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Interest in ‘pork barrelling’ as a description of unsavoury political behaviour has been sparked recently in NSW politics. The term may have been around forever - or at least since the 1850s - but that doesn't make it right.

The term pork barrel, or pork, is a metaphor for taxpayers' revenue being spent on local projects primarily to bring money to a government member's electorate to induce more locals to vote for that government.

Its origins are thought to be from among United States slavers who gave 'their' slaves shares of salted pork in barrels supposedly as a 'reward'.

The fact that it's been around for so long is no justification for it to continue. Time to ban the practice so the usage of the term can also atrophy.

The piece of flash fiction by Robert Carrick below is an original take, focussing on the greed associated with a comparable practice in business.

It was the Friday before Christmas Eve.

Louise Chambers stood at the bus stop in the harsh amber glare of the streetlights that lit Alfred Street at Circular Quay. The Bondi bus was running late, and a cool misty drizzle brushed against her cheek, raising her awareness of her surroundings.

Stumbling towards her out of the gloom came a short rotund man in an ill-fitting tweed sports jacket, cream trousers and brown patent leather shoes.

Louise recognised him instantly as the celebrity chef, Oscar Peters. She'd worked for Oscar as his bookkeeper when he was starting out in the restaurant business. That was before his first Michelin Star gave him a big head and she quit, after deciding there wasn’t room in the restaurant for both herself and his ego.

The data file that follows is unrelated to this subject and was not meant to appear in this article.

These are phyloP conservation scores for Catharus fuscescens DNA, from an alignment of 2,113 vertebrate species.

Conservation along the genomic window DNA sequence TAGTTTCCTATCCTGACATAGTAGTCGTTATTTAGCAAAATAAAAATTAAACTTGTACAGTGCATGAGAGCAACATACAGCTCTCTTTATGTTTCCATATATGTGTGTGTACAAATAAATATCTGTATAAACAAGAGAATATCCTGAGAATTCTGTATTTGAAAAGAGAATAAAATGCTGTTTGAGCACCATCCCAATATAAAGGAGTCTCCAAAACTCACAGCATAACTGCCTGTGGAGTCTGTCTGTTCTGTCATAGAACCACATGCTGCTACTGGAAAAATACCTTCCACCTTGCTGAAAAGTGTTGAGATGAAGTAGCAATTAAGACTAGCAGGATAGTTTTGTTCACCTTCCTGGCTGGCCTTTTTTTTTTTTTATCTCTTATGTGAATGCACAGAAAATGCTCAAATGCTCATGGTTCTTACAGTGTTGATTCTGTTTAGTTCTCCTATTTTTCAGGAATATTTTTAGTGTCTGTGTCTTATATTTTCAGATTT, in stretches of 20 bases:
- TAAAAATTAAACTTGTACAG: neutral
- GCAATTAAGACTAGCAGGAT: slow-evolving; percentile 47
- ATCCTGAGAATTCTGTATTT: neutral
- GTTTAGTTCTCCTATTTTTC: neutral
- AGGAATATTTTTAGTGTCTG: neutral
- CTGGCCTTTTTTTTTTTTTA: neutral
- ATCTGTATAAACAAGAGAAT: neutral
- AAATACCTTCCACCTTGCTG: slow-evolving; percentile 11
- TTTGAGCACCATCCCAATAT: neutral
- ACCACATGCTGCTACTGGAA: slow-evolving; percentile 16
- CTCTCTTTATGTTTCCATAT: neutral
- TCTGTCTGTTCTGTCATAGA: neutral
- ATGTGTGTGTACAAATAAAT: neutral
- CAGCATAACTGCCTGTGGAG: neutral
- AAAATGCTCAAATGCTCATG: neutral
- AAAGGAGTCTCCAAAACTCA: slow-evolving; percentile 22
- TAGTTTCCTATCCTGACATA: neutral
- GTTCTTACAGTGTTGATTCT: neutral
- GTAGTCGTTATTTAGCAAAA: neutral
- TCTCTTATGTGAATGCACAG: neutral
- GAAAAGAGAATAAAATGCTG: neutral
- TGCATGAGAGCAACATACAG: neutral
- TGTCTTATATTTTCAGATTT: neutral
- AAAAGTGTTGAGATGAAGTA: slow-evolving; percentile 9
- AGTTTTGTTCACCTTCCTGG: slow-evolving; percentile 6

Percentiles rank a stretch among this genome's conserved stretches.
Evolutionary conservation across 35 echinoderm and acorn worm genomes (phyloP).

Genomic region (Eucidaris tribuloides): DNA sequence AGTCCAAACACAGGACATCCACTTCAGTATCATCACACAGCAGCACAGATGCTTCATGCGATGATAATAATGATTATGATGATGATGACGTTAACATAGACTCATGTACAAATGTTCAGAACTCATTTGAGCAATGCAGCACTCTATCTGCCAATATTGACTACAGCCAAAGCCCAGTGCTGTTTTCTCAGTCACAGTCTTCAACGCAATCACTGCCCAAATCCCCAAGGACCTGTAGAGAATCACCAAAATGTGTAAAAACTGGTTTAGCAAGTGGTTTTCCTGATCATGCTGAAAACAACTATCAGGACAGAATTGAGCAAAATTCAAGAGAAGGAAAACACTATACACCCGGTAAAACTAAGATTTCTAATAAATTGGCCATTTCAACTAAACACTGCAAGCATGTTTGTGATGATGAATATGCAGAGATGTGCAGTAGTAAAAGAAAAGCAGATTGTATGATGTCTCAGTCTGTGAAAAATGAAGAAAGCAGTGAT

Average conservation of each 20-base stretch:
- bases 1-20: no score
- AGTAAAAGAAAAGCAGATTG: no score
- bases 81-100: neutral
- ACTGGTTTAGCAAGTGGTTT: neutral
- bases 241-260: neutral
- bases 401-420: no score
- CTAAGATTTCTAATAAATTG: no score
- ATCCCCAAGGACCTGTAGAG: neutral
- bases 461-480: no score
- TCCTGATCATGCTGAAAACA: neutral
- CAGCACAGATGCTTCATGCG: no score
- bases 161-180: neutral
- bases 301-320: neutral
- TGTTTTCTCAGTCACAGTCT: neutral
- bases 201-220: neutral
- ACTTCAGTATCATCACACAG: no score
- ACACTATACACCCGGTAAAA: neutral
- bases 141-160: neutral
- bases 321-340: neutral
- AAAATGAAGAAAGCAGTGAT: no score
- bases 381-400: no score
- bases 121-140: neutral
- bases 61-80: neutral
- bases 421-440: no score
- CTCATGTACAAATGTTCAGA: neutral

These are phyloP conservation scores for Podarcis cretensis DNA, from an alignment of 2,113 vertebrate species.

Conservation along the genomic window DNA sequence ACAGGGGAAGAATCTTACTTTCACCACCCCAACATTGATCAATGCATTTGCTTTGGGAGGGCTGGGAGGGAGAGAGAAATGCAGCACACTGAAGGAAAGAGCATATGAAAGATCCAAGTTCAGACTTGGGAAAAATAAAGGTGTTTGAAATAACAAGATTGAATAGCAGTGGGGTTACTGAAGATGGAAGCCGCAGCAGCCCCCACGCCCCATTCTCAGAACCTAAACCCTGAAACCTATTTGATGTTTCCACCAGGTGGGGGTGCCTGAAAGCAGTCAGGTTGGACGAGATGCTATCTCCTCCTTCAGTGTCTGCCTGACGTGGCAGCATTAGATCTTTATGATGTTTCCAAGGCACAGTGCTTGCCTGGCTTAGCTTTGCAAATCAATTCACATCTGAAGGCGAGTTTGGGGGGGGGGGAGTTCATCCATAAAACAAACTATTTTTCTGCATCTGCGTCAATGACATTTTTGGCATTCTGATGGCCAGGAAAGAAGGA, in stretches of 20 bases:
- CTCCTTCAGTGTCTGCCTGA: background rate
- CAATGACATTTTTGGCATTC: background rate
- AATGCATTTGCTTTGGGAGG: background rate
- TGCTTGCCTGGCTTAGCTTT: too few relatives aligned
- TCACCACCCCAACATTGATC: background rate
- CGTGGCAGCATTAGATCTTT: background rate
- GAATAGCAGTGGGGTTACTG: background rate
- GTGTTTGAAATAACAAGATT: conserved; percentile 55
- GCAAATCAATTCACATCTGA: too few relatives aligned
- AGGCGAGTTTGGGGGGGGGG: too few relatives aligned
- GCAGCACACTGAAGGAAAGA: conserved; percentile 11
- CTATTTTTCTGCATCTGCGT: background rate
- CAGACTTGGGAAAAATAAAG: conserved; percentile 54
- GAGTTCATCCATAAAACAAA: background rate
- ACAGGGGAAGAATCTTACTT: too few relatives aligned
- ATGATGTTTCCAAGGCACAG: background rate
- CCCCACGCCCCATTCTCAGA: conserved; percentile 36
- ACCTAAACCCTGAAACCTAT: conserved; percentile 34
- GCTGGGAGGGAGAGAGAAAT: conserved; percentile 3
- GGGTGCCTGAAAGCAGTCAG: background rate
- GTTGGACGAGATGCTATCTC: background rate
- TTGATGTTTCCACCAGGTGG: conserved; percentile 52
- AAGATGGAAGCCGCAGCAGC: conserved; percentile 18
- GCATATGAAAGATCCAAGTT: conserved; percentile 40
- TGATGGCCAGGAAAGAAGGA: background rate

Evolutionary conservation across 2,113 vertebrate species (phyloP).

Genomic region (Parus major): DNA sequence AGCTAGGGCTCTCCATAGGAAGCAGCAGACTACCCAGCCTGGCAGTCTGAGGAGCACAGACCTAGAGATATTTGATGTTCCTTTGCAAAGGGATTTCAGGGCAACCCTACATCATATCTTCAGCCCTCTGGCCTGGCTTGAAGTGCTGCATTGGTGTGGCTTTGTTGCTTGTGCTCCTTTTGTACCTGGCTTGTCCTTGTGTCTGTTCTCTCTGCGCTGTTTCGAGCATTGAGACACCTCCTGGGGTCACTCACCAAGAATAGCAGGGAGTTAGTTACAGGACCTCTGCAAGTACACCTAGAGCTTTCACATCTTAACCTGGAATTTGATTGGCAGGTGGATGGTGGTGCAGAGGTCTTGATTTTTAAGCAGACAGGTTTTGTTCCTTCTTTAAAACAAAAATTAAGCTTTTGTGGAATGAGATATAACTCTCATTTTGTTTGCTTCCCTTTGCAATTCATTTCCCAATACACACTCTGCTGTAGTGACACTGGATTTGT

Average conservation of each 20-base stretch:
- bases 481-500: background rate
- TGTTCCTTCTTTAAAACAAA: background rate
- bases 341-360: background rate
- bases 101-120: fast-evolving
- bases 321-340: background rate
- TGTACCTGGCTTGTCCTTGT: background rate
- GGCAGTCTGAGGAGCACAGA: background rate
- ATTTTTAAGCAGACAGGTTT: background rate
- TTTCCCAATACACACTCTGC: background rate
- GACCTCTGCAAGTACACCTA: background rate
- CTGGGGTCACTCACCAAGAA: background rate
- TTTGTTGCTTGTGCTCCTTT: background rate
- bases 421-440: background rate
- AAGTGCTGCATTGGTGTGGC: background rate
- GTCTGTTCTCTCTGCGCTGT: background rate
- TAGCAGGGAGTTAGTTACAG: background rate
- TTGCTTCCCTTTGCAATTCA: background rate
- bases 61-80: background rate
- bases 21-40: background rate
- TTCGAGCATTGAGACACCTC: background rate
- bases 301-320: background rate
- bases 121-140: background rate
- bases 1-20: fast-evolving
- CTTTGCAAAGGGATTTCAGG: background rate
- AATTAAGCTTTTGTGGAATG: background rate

'Oscar Peters! It’s been a long time and I must say, you are looking very, well, porky, if I can be so bold ...’ Louise said.

‘Give me a break, Louise. It’s Christmas. You know that I must run the gauntlet of all the events that the smallgoods suppliers turn on every year. I may have packed on a few pounds, but I’ve survived all my business Christmas parties yet again. That’s a triumph in itself, isn't it?’ Oscar pleaded as he flopped down on the bench next to Louise.

‘You’ve survived only by the skin of your teeth by the looks of you,' she said. 'Who threw the party tonight?’

‘It was Kowalski & Co’s turn tonight. They put on a spread at La Tavola here at The Quay. I can’t resist their delicious pork porchetta with all that garlic and pepper. Monday night was Primo Cochina. They did a Spanish pork sollomillo which they serve up with whiskey. But my favourite was on Tuesday night at Bulldog Smallgoods. Their pork pies are to die for.’

Louise laughed out loud. ‘They might kill you yet from cholesterol. It sounds like you’ve had your snout in the trough.’

‘Well, when they go to so much effort, I feel I can’t say no,’ was Oscar's excuse.

‘Oscar, do any of these suppliers give you good service during the year?’ Louise asked.

‘No. They're all hopelessly bureaucratic. I get much better deals from the smaller operators.'

‘Then why don’t you give them your business instead?’

‘As I said, I feel obligated to give the big boys the business when they work so hard to woo me at Christmas time.’

‘Oscar, if they were in politics I’d call that pork barrelling. That kind of social inequality - favours for money when a government politician funds a project in exchange for votes - shouldn't even be on offer in the first place.’

Copyright: text Robert Carrick; photo Wix


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